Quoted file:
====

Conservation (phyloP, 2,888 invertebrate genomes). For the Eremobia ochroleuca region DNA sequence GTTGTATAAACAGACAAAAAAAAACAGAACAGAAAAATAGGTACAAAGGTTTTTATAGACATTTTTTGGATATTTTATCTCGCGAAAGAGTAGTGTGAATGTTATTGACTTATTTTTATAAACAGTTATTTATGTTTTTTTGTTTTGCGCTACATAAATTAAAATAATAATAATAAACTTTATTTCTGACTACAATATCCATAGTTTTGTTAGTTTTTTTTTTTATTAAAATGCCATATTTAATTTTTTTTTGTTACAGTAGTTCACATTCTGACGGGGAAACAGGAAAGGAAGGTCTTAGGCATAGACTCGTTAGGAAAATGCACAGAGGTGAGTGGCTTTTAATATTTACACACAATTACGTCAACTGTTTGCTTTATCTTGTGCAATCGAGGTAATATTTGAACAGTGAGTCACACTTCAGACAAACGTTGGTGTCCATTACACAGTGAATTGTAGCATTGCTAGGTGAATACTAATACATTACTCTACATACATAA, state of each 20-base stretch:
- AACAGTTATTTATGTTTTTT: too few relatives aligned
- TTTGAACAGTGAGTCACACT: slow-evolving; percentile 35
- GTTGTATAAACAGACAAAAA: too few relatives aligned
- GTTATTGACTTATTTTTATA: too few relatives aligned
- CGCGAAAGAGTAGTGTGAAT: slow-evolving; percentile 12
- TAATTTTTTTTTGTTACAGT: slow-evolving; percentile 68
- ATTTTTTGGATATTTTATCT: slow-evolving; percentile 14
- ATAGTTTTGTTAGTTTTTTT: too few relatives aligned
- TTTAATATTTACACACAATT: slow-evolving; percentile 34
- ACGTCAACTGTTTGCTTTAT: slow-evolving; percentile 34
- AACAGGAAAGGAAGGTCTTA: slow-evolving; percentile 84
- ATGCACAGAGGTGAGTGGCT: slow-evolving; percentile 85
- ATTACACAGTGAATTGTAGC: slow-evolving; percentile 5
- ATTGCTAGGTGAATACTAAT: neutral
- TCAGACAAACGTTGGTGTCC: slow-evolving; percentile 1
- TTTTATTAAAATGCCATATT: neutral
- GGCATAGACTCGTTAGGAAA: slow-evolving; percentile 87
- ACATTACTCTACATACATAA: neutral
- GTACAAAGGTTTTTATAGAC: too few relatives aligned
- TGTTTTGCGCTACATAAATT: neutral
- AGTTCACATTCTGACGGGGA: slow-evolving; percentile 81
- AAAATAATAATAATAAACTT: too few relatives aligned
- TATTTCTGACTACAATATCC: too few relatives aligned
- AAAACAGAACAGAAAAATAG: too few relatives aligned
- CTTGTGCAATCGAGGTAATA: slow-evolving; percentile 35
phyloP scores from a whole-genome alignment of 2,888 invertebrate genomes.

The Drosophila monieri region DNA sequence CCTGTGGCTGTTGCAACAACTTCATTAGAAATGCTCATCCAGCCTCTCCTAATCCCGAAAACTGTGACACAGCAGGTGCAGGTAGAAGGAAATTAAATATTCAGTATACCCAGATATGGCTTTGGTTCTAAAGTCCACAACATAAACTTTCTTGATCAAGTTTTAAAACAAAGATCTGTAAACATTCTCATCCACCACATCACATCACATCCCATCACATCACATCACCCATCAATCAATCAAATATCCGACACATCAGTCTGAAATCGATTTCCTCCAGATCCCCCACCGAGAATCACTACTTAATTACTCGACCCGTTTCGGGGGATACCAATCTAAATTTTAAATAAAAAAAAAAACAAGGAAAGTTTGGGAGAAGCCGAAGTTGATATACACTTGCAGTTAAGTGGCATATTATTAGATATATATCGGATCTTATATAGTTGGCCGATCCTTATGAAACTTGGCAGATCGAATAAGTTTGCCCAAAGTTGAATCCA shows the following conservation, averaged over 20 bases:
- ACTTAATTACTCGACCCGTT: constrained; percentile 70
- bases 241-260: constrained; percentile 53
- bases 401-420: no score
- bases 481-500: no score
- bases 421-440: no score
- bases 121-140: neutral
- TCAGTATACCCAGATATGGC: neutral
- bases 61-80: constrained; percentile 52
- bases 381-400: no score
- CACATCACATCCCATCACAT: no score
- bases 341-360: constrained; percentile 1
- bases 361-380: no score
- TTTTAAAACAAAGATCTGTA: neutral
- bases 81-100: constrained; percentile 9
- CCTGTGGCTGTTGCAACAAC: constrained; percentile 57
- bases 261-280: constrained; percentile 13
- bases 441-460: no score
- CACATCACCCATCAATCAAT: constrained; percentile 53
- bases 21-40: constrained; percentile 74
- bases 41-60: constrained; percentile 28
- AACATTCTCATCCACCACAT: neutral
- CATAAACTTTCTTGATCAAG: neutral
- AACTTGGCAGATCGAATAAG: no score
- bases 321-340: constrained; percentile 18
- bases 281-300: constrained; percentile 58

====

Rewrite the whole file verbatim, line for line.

Conservation (phyloP, 2,888 invertebrate genomes). For the Eremobia ochroleuca region DNA sequence GTTGTATAAACAGACAAAAAAAAACAGAACAGAAAAATAGGTACAAAGGTTTTTATAGACATTTTTTGGATATTTTATCTCGCGAAAGAGTAGTGTGAATGTTATTGACTTATTTTTATAAACAGTTATTTATGTTTTTTTGTTTTGCGCTACATAAATTAAAATAATAATAATAAACTTTATTTCTGACTACAATATCCATAGTTTTGTTAGTTTTTTTTTTTATTAAAATGCCATATTTAATTTTTTTTTGTTACAGTAGTTCACATTCTGACGGGGAAACAGGAAAGGAAGGTCTTAGGCATAGACTCGTTAGGAAAATGCACAGAGGTGAGTGGCTTTTAATATTTACACACAATTACGTCAACTGTTTGCTTTATCTTGTGCAATCGAGGTAATATTTGAACAGTGAGTCACACTTCAGACAAACGTTGGTGTCCATTACACAGTGAATTGTAGCATTGCTAGGTGAATACTAATACATTACTCTACATACATAA, state of each 20-base stretch:
- AACAGTTATTTATGTTTTTT: too few relatives aligned
- TTTGAACAGTGAGTCACACT: slow-evolving; percentile 35
- GTTGTATAAACAGACAAAAA: too few relatives aligned
- GTTATTGACTTATTTTTATA: too few relatives aligned
- CGCGAAAGAGTAGTGTGAAT: slow-evolving; percentile 12
- TAATTTTTTTTTGTTACAGT: slow-evolving; percentile 68
- ATTTTTTGGATATTTTATCT: slow-evolving; percentile 14
- ATAGTTTTGTTAGTTTTTTT: too few relatives aligned
- TTTAATATTTACACACAATT: slow-evolving; percentile 34
- ACGTCAACTGTTTGCTTTAT: slow-evolving; percentile 34
- AACAGGAAAGGAAGGTCTTA: slow-evolving; percentile 84
- ATGCACAGAGGTGAGTGGCT: slow-evolving; percentile 85
- ATTACACAGTGAATTGTAGC: slow-evolving; percentile 5
- ATTGCTAGGTGAATACTAAT: neutral
- TCAGACAAACGTTGGTGTCC: slow-evolving; percentile 1
- TTTTATTAAAATGCCATATT: neutral
- GGCATAGACTCGTTAGGAAA: slow-evolving; percentile 87
- ACATTACTCTACATACATAA: neutral
- GTACAAAGGTTTTTATAGAC: too few relatives aligned
- TGTTTTGCGCTACATAAATT: neutral
- AGTTCACATTCTGACGGGGA: slow-evolving; percentile 81
- AAAATAATAATAATAAACTT: too few relatives aligned
- TATTTCTGACTACAATATCC: too few relatives aligned
- AAAACAGAACAGAAAAATAG: too few relatives aligned
- CTTGTGCAATCGAGGTAATA: slow-evolving; percentile 35
phyloP scores from a whole-genome alignment of 2,888 invertebrate genomes.

The Drosophila monieri region DNA sequence CCTGTGGCTGTTGCAACAACTTCATTAGAAATGCTCATCCAGCCTCTCCTAATCCCGAAAACTGTGACACAGCAGGTGCAGGTAGAAGGAAATTAAATATTCAGTATACCCAGATATGGCTTTGGTTCTAAAGTCCACAACATAAACTTTCTTGATCAAGTTTTAAAACAAAGATCTGTAAACATTCTCATCCACCACATCACATCACATCCCATCACATCACATCACCCATCAATCAATCAAATATCCGACACATCAGTCTGAAATCGATTTCCTCCAGATCCCCCACCGAGAATCACTACTTAATTACTCGACCCGTTTCGGGGGATACCAATCTAAATTTTAAATAAAAAAAAAAACAAGGAAAGTTTGGGAGAAGCCGAAGTTGATATACACTTGCAGTTAAGTGGCATATTATTAGATATATATCGGATCTTATATAGTTGGCCGATCCTTATGAAACTTGGCAGATCGAATAAGTTTGCCCAAAGTTGAATCCA shows the following conservation, averaged over 20 bases:
- ACTTAATTACTCGACCCGTT: constrained; percentile 70
- bases 241-260: constrained; percentile 53
- bases 401-420: no score
- bases 481-500: no score
- bases 421-440: no score
- bases 121-140: neutral
- TCAGTATACCCAGATATGGC: neutral
- bases 61-80: constrained; percentile 52
- bases 381-400: no score
- CACATCACATCCCATCACAT: no score
- bases 341-360: constrained; percentile 1
- bases 361-380: no score
- TTTTAAAACAAAGATCTGTA: neutral
- bases 81-100: constrained; percentile 9
- CCTGTGGCTGTTGCAACAAC: constrained; percentile 57
- bases 261-280: constrained; percentile 13
- bases 441-460: no score
- CACATCACCCATCAATCAAT: constrained; percentile 53
- bases 21-40: constrained; percentile 74
- bases 41-60: constrained; percentile 28
- AACATTCTCATCCACCACAT: neutral
- CATAAACTTTCTTGATCAAG: neutral
- AACTTGGCAGATCGAATAAG: no score
- bases 321-340: constrained; percentile 18
- bases 281-300: constrained; percentile 58